Use this URL to cite or link to this record in EThOS: http://ethos.bl.uk/OrderDetails.do?uin=uk.bl.ethos.665079
Title: Oil, manufacturing efficiency and economic growth in Iran : a microeconometric approach
Author: Kazemi Najaf Abadi, Majid
ISNI:       0000 0004 5346 7093
Awarding Body: SOAS, University of London
Current Institution: SOAS, University of London
Date of Award: 2014
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Abstract:
This research provides a microeconometric study of production efficiency in Iranian manufacturing sector within a broader political economy context which helps delineate the conditioning factors that are included in the model. The study is also a contribution to the literature on economic growth in oil rich economies. The existing literature mainly discusses the impact of oil revenues in terms of either sectoral misallocation of resources away from traded goods sectors or underinvestment in production sectors. We argue that these models fall short of explaining the growth experience of oil economies such as Iran. We show that the main obstacle to Iran's economic growth is the inefficiency of investment. This is done by measuring production efficiency in the manufacturing sector using firm-level data. We assess the context of Iranian political economic structure and the importance of factors that can explain efficiency. We look at the productivity of Iranian economy and compare it with the performance of South Korea and Turkey. Our findings suggest that the productive performance of Iran has deteriorated not only in comparison to these countries but also with regards to its own trend prior to the 1979 revolution. To establish the reason for this dismal performance, we explore the production efficiency of the Iranian manufacturing sector. We find production efficiency for manufacturing producers in 2007 to be around 66%. Our results also confirm that some of the institutional features of the Iranian economy play a significant role in explaining production efficiency. These are characteristics of firms that benefit most from higher subsidies and support from the oil revenues. We also find that firms that export and those that are larger tend to be more efficient. These findings have important policy implications, most notable of which is the creation of a more competitive environment for successful long-term growth.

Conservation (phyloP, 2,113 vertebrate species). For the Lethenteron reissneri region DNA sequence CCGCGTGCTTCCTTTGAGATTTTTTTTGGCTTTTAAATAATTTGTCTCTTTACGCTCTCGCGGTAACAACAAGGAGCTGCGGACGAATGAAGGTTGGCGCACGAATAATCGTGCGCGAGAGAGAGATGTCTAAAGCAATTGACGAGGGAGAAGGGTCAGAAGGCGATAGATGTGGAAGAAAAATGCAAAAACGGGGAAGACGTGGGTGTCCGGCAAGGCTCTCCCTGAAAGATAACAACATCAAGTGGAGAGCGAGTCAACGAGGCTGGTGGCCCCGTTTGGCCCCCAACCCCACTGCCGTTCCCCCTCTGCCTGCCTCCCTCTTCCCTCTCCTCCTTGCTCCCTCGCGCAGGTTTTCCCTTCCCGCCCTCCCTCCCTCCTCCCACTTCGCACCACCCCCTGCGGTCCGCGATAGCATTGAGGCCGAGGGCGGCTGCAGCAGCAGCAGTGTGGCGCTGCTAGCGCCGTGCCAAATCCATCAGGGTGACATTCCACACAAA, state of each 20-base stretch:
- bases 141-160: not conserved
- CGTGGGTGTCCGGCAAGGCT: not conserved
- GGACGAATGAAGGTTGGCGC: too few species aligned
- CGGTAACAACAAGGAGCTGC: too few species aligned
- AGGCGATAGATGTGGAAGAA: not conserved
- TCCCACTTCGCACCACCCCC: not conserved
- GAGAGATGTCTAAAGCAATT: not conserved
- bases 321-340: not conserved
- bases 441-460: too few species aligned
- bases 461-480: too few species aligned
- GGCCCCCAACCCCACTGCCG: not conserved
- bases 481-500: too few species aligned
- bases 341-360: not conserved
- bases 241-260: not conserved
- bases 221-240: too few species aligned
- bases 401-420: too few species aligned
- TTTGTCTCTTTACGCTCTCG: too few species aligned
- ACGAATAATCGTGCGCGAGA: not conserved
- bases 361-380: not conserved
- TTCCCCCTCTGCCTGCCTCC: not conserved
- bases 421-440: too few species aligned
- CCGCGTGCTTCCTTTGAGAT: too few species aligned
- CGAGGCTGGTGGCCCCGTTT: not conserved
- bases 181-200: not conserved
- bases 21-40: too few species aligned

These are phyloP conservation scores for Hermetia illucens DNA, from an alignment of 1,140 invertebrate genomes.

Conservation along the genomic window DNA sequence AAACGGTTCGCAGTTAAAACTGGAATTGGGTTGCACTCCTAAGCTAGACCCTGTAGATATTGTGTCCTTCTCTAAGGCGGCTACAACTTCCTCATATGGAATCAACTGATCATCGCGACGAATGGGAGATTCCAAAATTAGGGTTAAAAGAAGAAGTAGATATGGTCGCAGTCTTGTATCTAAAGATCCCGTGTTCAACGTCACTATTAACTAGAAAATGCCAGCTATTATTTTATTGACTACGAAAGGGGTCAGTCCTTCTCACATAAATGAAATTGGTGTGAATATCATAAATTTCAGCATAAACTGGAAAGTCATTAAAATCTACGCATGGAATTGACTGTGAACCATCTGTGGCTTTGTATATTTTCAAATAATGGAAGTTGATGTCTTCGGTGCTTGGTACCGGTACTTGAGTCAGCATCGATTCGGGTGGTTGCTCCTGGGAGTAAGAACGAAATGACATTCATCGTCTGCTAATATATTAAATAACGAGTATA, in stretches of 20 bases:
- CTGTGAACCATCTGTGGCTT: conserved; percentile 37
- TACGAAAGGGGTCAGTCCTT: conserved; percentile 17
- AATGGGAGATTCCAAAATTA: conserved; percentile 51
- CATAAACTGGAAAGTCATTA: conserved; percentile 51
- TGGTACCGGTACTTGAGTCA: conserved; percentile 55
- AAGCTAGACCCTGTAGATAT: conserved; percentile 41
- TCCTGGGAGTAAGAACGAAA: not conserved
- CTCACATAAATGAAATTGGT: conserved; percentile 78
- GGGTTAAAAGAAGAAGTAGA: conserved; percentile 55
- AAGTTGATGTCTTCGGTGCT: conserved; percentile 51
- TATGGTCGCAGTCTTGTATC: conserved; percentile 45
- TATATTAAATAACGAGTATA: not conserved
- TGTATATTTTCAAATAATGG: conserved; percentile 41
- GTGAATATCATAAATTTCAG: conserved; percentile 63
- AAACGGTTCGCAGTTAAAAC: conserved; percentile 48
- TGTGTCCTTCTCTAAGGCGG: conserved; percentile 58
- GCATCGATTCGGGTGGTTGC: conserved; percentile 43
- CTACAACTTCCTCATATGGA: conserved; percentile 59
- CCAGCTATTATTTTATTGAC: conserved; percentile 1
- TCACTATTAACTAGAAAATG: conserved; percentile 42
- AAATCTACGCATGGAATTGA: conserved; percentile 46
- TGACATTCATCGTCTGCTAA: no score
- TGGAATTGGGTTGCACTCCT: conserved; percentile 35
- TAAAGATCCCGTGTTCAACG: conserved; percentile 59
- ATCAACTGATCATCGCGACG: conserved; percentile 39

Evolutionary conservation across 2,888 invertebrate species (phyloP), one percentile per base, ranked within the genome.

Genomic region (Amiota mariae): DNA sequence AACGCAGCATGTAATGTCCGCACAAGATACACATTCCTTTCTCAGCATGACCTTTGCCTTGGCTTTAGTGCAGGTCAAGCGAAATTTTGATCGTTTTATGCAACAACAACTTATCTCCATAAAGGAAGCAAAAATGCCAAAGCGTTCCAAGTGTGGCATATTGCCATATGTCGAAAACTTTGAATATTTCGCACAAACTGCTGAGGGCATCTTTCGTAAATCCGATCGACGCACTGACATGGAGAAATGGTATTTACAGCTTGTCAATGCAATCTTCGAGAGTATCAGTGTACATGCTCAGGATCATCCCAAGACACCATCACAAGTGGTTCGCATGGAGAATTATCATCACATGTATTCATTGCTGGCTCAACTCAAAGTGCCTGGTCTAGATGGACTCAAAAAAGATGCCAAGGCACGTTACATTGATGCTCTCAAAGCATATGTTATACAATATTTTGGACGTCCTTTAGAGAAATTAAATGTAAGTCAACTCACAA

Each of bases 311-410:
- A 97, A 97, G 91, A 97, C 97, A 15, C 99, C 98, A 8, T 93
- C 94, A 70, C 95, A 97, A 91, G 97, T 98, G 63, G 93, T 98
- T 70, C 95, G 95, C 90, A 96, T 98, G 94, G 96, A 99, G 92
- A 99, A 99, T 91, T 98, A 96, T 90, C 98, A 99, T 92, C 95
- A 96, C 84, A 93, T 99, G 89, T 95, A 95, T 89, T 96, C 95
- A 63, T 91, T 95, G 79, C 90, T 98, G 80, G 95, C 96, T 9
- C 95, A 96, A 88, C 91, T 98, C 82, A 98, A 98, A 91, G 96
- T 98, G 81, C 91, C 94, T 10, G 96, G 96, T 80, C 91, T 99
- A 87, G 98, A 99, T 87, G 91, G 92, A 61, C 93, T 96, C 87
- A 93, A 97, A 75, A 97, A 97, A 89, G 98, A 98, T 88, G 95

Supervisor: Not available Sponsor: Not available
Qualification Name: Thesis (Ph.D.) Qualification Level: Doctoral
EThOS ID: uk.bl.ethos.665079  DOI: Not available
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